News
News Home
Quick Bites
Exploradio
News Archive
News Channel
Special Features
NPR
nowplaying
On AirNewsClassical
Loading...
  
School Closings
WKSU Support
Funding for WKSU is made possible in part through support from the following businesses and organizations.

Area Agency on Aging 10B, Inc.

Akron General


For more information on how your company or organization can support WKSU, download the WKSU Media Kit.

(WKSU Media Kit PDF icon )


Donate Your Vehicle to WKSU

Programs Schedule Make A Pledge Member BenefitsFAQ/HelpContact Us
Government and Politics


Critics say Ohio Issue 1 is a deferred a tax
But the state's budget director says spreading out costs for major projects is good policy
by WKSU's STATEHOUSE BUREAU CHIEF KAREN KASLER


Reporter
Karen Kasler
 
Ohio Office of Budget and Management Director Tim Keen says spreading out costs is the right way to pay for big projects.
Courtesy of Ohio Office of Budget and Management
Download (WKSU Only)
In The Region:

The single statewide ballot issue on Tuesday’s ballot has no organized opposition, but the $2 billion bond issue to raise money for construction and repair projects does have a few critics.

LISTEN: KASLER ON ISSUE 1

Other options:
Windows Media / MP3 Download (1:08)


Issue 1 will allow the state to sell $1.875 billion in bonds over 10 years. But Maurice Thompson of the 1851 Center for Constitutional Law says it does more than that. He claims it will raise Ohioans’ taxes 15 to 20 years in the future.

“The reason all the politicians are for this is because they can spend this money today, they can target it to politically sensitive areas today, and not have to be held accountable for the tax increases ten years from now because they’ll be long gone, and it’ll be just you and I and other Ohioans here holding the bag,” Thompson says.

Thompson says the state already spends too much money. But state budget director Tim Keen is emphatic that there is no tax increase in the bond issue, and that it is the right way to pay for big expensive needs.

“When you have long-lived assets like roads, bridges, water systems, that we are going to build with these dollars, it’s appropriate to borrow that money and then spread the cost of those projects over the life of the project,” Keen says.

Keen says the most the state will have to pay on the bonds is $40 million, which he says is a manageable fraction of the state budget.

Add Your Comment
Name:

Location:

E-mail: (not published, only used to contact you about your comment)


Comments:




 
Page Options

Print this page

E-Mail this page / Send mp3

Share on Facebook




Stories with Recent Comments

Ohio's attorney general rejectsthe latest proposal to legalize marijuana
i think the ag launguage is money hes talking about drug companies must pay him more than responsible ohio can

PBS documentary chronicles the fall of Saigon through new footage and stories
Hi, Does anyone know the number - in the pbs special "Last Days of Vietnam" documentary, of how many Vietnamese were evacuated? Please e-mail me the answer. T...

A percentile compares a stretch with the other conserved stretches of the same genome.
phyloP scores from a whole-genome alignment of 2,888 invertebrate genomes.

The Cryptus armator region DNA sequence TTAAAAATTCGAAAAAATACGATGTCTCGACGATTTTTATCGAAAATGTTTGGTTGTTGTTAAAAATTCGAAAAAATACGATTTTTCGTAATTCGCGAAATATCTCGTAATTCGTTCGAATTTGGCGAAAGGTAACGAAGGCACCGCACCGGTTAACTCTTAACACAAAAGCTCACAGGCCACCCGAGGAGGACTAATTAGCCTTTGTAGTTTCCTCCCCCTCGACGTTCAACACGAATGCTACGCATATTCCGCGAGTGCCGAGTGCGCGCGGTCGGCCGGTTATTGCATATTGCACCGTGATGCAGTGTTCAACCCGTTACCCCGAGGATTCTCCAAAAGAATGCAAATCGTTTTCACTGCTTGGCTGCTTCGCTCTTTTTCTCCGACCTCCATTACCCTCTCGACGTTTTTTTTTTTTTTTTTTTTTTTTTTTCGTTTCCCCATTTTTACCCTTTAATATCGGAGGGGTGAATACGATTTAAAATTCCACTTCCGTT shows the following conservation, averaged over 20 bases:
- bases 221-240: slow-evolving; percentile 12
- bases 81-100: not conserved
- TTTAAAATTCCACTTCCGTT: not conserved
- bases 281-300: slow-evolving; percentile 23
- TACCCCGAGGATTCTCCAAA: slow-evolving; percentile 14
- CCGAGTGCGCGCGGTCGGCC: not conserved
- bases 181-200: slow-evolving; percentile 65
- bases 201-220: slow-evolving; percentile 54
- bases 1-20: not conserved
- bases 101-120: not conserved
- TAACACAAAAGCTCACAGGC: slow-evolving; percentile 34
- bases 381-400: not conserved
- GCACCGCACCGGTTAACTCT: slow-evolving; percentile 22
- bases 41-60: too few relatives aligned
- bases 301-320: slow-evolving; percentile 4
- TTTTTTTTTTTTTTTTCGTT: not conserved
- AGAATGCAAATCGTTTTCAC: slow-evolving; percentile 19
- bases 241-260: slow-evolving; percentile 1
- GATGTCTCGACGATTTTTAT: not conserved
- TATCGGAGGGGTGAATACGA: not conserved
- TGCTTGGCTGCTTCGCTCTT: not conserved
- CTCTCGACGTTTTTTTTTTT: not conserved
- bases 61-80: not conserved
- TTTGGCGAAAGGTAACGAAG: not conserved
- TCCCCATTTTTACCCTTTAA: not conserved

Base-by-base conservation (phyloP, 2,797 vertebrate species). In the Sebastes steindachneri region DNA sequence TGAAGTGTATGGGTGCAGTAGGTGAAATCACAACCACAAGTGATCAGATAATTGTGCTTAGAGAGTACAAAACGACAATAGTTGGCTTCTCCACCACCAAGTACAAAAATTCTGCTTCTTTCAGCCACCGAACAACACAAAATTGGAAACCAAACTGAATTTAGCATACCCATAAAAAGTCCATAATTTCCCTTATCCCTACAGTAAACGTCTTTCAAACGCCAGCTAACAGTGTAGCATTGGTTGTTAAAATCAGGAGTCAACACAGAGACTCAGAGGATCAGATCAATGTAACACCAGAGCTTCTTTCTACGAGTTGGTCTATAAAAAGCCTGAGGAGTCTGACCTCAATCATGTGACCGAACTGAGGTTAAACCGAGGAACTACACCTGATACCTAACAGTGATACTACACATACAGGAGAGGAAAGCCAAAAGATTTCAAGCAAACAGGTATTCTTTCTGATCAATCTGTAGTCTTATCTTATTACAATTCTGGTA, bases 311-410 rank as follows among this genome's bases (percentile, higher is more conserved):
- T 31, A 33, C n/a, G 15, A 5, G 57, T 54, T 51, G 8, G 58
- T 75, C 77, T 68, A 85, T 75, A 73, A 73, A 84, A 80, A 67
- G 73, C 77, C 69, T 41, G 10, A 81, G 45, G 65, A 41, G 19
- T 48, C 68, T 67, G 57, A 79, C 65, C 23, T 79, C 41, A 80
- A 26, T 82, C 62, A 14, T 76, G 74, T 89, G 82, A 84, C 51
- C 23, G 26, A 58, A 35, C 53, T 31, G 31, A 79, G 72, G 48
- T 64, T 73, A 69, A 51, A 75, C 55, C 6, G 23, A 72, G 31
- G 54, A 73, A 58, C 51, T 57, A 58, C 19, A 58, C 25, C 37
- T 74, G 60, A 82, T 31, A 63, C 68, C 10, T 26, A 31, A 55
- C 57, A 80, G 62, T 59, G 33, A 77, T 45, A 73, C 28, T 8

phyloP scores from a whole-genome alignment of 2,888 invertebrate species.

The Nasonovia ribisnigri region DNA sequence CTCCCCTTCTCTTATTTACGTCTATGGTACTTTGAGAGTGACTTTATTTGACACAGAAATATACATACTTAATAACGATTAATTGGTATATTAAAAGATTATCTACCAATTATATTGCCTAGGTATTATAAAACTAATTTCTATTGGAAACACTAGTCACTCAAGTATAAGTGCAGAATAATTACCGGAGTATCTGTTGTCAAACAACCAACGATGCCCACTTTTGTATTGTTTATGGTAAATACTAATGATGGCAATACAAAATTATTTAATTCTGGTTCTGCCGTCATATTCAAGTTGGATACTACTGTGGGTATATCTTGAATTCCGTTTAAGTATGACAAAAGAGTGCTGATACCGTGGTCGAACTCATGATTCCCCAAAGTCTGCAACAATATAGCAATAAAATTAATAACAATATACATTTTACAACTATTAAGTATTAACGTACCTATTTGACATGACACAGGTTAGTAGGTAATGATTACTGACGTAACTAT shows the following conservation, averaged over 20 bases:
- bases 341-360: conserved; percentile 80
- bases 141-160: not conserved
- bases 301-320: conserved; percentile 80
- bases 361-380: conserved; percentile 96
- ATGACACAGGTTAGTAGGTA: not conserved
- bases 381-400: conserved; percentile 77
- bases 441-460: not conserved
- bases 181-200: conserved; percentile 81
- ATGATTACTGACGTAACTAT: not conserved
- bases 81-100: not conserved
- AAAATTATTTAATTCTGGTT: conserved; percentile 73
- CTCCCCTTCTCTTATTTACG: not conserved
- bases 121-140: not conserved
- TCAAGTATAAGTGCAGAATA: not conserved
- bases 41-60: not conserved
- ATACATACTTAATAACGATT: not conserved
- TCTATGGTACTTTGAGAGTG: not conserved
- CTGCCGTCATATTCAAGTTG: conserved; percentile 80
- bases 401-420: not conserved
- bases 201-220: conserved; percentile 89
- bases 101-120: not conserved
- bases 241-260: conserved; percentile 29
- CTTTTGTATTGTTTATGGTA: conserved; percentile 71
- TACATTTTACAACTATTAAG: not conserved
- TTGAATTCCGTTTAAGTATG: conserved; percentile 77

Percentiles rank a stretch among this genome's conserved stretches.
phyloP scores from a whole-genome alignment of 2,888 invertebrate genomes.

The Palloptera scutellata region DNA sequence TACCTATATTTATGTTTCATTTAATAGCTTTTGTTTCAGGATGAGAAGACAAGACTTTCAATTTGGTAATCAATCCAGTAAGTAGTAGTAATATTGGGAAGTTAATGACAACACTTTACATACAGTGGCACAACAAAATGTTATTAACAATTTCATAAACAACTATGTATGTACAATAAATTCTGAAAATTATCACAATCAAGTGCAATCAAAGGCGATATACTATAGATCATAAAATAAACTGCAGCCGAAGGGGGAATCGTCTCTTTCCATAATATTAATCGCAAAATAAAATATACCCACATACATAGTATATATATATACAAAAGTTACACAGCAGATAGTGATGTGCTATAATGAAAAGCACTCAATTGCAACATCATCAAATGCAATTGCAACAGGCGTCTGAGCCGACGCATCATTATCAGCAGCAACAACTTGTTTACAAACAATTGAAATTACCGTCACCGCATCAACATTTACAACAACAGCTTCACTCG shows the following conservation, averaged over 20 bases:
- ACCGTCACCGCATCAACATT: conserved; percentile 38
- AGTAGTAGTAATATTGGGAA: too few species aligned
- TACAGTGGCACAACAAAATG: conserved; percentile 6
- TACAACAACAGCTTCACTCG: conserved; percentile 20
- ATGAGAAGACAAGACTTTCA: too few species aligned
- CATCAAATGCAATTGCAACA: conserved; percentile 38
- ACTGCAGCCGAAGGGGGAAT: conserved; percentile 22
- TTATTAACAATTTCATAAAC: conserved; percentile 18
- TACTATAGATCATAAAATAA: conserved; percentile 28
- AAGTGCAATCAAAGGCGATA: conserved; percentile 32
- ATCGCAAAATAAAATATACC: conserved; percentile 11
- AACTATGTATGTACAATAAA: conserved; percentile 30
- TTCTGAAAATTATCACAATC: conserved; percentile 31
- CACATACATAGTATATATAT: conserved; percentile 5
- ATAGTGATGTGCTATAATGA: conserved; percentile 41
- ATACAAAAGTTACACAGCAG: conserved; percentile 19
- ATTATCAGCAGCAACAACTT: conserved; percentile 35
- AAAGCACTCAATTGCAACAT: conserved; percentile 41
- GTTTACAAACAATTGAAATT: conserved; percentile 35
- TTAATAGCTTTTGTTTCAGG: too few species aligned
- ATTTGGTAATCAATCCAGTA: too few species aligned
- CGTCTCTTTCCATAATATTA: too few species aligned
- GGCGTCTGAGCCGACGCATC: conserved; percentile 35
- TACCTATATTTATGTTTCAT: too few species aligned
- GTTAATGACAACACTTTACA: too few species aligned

Protest planned at tomorrow's FirstEnergy meeting
The problems of the poor and downtrodden have nothing to do with First Energy. They are the result of Republican legislators who consistently reduce taxes on th...

Ohio bill would help smaller communities with LGBT discrimination laws
Do we not try and have rights for all individuals equally? On the HUD list of "preferred" candidates who get "special consideration" it states that: For purp...

Ohio likely will continue with two types of police academies
Wake up people your wanting a Harvard law school education for a job that may pay a little over the poverty level. I don't know anyone who could support a wife ...

Police Week's ties from NE Ohio to D.C.
The men and women in blue who risk their lives everyday to serve and protect us....and this is as much recognition and appreciation that NPR/WKSU feels to offer...

First in a Series: How charter schools got a foothold in Ohio
If the interest where in education and there would be oversight of taxpayer dollars, charter schools would be okay. However, Charter School in Ohio are purely f...

Near West Theater raises the curtain at its new home with 'Shrek the Musical'
When I heard you were doing an article about the Near West Theater, I was very excited, because I had seen the lobby artwork in process on the floor of the arti...

Northeast Ohio pastors want to talk reform with Akron-based FirstEnergy
It's great that this First Energy bailout request is getting media coverage. First Energy is asking to be allowed to NOT find the best costing energy to sell us...

Copyright © 2015 WKSU Public Radio, All Rights Reserved.

 
In Partnership With:

NPR PRI Kent State University

listen in windows media format listen in realplayer format Car Talk Hosts: Tom & Ray Magliozzi Fresh Air Host: Terry Gross A Service of Kent State University 89.7 WKSU | NPR.Classical.Other smart stuff. NPR Senior Correspondent: Noah Adams Living on Earth Host: Steve Curwood 89.7 WKSU | NPR.Classical.Other smart stuff. A Service of Kent State University